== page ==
Revered kupuna 'Anakala Ka'anana
By Gordon Y.K. Pang
Advertiser Staff Writer
By Gordon Y.K. Pang
Raised in two traditional Hawaiian fishing villages in South Kona, 'Anakala Eddie Ka'anana spoke fluent Hawaiian and could fish, grow taro and build canoes like generations of his ancestors.
Ka'anana, who was 80 when he died of cancer July 16, inspired scores of Hawaiians and Hawaiians-at-heart with his deep knowledge and the humble manner in which he shared it.
Eric Enos, co-founder and director of the Ka'ala Farm cultural learning center, was among the younger Hawaiians who looked to Ka'anana and others like him for guidance decades ago as they collectively shaped a burgeoning Hawaiian movement into the force it is today.
Ka'anana and his cousin Walter Paulo provided counsel for the "wild bunch of young activists," Enos said.
"The uncles were grounding elements," he said. "We were just angry and trying to figure out what we were going to do ... but trying to take that anger and turn it into something positive."
Not only was Ka'anana, a volunteer for the farm, teaching the ancient ways of planting kalo, or taro, he often was the first person at the Wai'anae site every morning, Enos said.
Earlier this year, Ka'anana's was honored as one of six Living Treasures by the Hongpa Hongwanji Mission of Hawai'i. And last week the four Hawaiian royal benevolent societies named him as a recipient of the Kalaniali'i Award.
Tomorrow, Ka'anana will be among those honored by the Hawaii Tourism Authority with a He Kuleana Ke Aloha Award, which is given to those who have spent a lifetime perpetuating the Hawaiian culture.
But perhaps the honor Ka'anana would appreciate most is taking place on the Windward side of O'ahu this week.
Hundreds of pounds of taro have been pulled from lo'i on nearly every island in the state and taken to Ha'iku Valley where this evening it will be placed in an imu and cooked, said Daniel Anthony, who is taking part in the effort.
Tomorrow the cooked kalo will be pounded by hand and turned into pa'i 'ai, mashed taro, which will be mixed with water to become poi, Anthony said. "He's been feeding people with food for the mind and the spirit by teaching us how to connect with the land. And it's because of their appreciation and aloha for him that people are doing this," Anthony said.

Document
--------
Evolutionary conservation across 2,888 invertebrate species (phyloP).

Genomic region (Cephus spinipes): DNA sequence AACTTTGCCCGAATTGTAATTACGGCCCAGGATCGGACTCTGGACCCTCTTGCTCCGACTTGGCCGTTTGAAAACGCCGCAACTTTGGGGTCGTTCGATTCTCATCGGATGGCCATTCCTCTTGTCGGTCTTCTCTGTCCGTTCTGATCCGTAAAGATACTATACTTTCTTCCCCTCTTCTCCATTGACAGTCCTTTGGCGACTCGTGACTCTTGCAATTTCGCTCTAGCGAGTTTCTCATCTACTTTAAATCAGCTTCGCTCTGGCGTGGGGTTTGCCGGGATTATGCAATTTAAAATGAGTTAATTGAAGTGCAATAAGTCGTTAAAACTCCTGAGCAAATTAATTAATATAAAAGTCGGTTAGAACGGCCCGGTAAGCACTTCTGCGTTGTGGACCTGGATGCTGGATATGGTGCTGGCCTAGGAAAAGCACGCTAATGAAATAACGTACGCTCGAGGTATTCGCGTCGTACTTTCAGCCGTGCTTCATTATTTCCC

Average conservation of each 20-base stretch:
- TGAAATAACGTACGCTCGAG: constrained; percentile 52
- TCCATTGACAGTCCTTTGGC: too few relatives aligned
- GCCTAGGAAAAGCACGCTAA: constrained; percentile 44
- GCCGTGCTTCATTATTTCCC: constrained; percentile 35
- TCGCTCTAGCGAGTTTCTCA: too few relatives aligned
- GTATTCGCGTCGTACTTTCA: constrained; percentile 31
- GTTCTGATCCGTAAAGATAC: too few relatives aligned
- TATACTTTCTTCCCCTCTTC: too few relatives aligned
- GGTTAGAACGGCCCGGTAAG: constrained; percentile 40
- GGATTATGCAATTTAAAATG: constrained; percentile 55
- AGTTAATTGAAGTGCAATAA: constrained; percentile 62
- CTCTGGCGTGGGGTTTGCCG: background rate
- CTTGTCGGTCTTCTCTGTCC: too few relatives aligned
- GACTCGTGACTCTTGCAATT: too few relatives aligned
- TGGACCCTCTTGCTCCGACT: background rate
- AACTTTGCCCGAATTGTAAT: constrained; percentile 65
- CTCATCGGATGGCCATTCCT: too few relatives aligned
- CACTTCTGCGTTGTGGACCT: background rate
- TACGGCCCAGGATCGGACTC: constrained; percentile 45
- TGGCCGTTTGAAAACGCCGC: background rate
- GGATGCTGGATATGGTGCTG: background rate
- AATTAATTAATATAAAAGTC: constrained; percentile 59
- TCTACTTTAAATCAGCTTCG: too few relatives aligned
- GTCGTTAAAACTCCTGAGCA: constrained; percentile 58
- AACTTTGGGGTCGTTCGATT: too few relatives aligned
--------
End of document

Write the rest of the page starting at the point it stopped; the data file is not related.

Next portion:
The poi is to be served at Ka'anana's funeral service at Borthwick Mortuary on Saturday.
Danny Bishop, a Windward taro grower who worked alongside Ka'anana to help rehabilitate taro patches around the state, said as a youth he was "a confused Hawaiian," noting that his mother was told to massage the noses of her children so they would look less Hawaiian.
"I didn't know very many Hawaiians who knew their culture, who were proud to be Hawaiians," Bishop said. "And then I met people like 'Anakala Eddie, who didn't speak very loudly but had all this positive energy and just great, great stories about who we are as a people and how we should behave and how we should live, and how we should treat each other, even non-Hawaiians."
Hailama Farden, a Hawaiian language teacher at Kamehameha, was a high school student himself when he first met Ka'anana. Farden's class was taught by Ka'anana the traditional way of fishing for 'opelu at Ka'ala Farm.
Farden would later take his own students to learn Hawaiian language and other skills from 'Anakala Eddie. "He was such an inspiring person because of his humility and his ability to reach children and adults and share his knowledge," he said.
"All of the children that he's taught — that will be his legacy," Farden said.
Born in Honolulu, he was raised by his grandparents, first in the Hawaiian fishing village of Ho'opuloa and, after it was overrun by lava, the neighboring village of Miloli'i.
Helen Ka'anana, his wife, said he left Hawai'i when he was 17 to join the Navy. An O'ahu girl herself, the couple met while both were civilian employees in Guam. They came back to Hawai'i and married in 1950. As their five children grew older, the family moved to Wake Island where he was a civilian heavy equipment operator for the Federal Aviation Administration.
The Ka'ananas moved home to O'ahu in 1972 and Eddie Ka'anana worked atop the FAA installation at Mount Ka'ala until his retirement in 1981.
Helen Ka'anana said her husband was asked by his cousin Walter Paulo to help out at Ka'ala Farm. It was there, as a volunteer, he began imparting his knowledge about fishing, farming and other topics related to living in the traditional Hawaiian way.
Enos said that although it had been a number of years since their youth, the two cousins were able to recall much of how they grew up. "Things came back to them, long forgotten things that they were taught to push aside, that society had said to push aside," he said.
After five years there, Eddie Ka'anana was approached by the leaders of 'Anuenue, the Hawaiian immersion school in Palolo Valley near the Ka'anana's home, to help grow kalo there. He ultimately got on staff there as a teacher, Helen Ka'anana said.
"He loved the children, and he loved people," she said.
'Anakala Eddie was also a fixture at the Kamakaku'okalani Center for Hawaiian Studies at the University of Hawai'i-Manoa, where he helped guide development of the kalo lo'i, taro patch, there as well as instruct students and faculty alike about other traditions.
Pomaika'i Crozier, lo'i coordinator at the Ke Papa Lo'i O Kanewai, said there are a number of kupuna who talk about the cultural practices and traditions of their youth.
"But Uncle Eddie was a real doer," Crozier said. "He really was about bringing those things to life to us, a generation that doesn't understand what it is to have no electricity or to be totally dependent on what we grow and be self-sufficient. He really made that real for us and let us know what it meant to be Hawaiian."
Reach Gordon Y.K. Pang at email@example.com.